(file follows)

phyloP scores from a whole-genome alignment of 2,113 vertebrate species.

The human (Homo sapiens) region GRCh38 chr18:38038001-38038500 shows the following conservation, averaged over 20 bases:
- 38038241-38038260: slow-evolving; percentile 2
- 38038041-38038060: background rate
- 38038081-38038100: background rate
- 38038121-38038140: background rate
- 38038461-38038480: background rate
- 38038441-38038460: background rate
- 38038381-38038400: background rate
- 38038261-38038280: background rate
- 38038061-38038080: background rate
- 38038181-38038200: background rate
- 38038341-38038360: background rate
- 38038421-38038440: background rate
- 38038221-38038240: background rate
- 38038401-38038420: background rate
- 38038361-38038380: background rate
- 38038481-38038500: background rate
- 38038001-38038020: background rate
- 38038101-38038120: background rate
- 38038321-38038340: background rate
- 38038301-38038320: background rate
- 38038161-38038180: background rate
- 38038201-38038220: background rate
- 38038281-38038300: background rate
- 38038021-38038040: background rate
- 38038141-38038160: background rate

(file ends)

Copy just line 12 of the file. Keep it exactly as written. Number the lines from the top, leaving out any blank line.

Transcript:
- 38038181-38038200: background rate